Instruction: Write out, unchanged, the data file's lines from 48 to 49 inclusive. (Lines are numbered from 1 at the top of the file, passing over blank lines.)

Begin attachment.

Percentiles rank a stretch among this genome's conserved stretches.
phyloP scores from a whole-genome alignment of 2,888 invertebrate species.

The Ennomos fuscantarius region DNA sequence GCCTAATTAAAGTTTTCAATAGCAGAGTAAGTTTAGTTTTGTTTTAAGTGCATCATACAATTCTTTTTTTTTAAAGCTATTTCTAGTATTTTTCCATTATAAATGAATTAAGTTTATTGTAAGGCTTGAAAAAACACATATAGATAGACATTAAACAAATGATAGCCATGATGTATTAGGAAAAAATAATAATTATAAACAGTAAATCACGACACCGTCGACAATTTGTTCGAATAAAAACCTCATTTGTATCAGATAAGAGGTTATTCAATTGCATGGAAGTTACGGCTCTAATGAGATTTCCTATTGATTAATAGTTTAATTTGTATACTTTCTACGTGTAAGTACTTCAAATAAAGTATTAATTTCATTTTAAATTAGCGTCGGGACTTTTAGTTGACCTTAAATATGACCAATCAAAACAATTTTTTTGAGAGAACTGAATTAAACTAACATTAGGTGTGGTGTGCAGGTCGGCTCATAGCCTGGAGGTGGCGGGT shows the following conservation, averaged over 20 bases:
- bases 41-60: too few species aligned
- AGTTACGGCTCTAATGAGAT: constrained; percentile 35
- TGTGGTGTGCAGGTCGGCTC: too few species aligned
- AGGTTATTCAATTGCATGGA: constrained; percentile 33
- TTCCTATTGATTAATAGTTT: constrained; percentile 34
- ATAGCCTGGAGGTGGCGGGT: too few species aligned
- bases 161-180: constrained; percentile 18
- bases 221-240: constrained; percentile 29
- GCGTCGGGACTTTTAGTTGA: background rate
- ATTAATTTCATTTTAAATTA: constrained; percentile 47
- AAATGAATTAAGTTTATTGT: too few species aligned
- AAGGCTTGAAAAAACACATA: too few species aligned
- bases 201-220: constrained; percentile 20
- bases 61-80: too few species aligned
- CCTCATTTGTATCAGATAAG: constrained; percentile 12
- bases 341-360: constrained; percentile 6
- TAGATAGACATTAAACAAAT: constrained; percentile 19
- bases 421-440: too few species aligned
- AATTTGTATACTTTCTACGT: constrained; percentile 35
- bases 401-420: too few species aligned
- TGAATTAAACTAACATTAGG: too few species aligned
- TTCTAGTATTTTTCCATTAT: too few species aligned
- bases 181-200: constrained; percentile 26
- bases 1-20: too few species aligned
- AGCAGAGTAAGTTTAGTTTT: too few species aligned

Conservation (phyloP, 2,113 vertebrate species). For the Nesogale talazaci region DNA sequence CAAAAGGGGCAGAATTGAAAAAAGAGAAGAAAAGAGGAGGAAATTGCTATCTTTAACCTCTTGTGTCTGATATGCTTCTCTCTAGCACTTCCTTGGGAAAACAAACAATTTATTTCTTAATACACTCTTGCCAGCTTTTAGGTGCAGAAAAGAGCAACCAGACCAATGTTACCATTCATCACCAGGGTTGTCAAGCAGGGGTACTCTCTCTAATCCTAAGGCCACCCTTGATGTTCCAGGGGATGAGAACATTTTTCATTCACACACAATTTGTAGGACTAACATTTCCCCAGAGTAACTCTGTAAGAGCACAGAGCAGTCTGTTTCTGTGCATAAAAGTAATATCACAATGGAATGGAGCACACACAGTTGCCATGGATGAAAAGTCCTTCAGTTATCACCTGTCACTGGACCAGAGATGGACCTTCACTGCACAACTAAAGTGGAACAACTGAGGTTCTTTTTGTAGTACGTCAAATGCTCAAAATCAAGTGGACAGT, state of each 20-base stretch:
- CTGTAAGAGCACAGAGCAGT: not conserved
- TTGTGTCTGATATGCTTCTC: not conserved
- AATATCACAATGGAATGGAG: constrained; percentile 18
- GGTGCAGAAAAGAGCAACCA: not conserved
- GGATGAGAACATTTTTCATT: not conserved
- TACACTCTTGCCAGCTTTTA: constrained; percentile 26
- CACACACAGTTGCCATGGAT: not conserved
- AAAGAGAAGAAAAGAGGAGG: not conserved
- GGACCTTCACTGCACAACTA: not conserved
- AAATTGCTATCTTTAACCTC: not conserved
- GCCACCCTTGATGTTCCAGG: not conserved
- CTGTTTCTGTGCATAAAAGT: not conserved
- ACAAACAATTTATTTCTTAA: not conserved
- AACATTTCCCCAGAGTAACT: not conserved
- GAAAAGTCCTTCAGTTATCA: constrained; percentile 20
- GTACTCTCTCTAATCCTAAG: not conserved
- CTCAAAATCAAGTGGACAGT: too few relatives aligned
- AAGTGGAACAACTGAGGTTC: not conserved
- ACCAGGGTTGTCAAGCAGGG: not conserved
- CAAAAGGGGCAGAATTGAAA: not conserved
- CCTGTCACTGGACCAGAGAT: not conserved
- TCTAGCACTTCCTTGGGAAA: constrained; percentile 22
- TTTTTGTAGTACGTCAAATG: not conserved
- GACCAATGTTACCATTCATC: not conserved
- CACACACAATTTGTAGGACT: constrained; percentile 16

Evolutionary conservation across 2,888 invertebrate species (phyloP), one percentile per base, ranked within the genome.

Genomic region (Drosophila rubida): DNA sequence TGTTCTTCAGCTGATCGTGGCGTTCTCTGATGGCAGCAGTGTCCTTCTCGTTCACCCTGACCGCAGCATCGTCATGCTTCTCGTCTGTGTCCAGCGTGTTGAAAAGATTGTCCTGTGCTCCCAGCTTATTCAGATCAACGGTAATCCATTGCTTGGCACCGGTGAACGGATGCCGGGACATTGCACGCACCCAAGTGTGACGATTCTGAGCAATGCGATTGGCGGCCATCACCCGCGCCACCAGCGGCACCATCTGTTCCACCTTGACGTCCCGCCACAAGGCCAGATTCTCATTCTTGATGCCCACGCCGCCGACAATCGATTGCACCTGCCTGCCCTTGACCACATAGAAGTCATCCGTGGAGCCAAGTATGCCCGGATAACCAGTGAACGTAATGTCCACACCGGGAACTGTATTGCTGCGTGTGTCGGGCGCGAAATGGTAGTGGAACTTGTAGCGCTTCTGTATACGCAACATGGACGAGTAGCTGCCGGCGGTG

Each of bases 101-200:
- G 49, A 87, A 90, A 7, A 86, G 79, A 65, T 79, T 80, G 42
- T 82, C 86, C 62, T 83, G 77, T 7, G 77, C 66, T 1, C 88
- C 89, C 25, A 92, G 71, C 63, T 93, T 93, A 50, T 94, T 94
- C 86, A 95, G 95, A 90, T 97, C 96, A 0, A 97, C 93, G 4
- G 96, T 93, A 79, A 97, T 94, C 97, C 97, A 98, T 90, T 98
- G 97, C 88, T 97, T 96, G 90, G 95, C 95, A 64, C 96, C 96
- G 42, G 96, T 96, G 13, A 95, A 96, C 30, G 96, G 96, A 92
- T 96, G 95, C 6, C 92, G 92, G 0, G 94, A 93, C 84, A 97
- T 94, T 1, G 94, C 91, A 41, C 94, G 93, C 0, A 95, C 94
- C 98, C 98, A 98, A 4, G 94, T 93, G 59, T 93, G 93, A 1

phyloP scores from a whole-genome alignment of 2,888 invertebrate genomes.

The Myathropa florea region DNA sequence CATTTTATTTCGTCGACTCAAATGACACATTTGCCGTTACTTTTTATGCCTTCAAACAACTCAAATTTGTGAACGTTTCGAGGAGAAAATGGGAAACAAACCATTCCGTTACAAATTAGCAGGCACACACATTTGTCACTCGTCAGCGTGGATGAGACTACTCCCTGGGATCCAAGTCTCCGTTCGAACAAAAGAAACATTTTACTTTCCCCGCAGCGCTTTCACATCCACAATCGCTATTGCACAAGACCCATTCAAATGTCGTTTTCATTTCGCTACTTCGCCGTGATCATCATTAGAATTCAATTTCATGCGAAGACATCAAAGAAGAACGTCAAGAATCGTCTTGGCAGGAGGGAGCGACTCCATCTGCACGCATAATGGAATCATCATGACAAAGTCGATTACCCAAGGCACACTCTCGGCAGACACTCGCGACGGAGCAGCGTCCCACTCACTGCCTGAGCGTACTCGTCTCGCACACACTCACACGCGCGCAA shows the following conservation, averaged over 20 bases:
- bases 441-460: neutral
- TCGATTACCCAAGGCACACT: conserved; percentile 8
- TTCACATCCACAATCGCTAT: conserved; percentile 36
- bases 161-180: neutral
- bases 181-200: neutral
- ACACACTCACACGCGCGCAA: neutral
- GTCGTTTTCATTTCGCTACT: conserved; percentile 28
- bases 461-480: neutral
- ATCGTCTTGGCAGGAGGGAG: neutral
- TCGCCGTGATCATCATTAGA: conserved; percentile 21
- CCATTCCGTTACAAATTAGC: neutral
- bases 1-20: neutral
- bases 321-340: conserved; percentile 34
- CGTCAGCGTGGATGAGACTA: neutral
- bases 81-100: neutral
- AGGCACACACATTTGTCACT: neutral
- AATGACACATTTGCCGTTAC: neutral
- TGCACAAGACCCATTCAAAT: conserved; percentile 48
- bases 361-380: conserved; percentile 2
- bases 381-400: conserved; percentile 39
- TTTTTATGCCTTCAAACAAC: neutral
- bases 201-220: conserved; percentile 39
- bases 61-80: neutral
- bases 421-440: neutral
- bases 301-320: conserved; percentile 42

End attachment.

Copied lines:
- ACCAGGGTTGTCAAGCAGGG: not conserved
- CAAAAGGGGCAGAATTGAAA: not conserved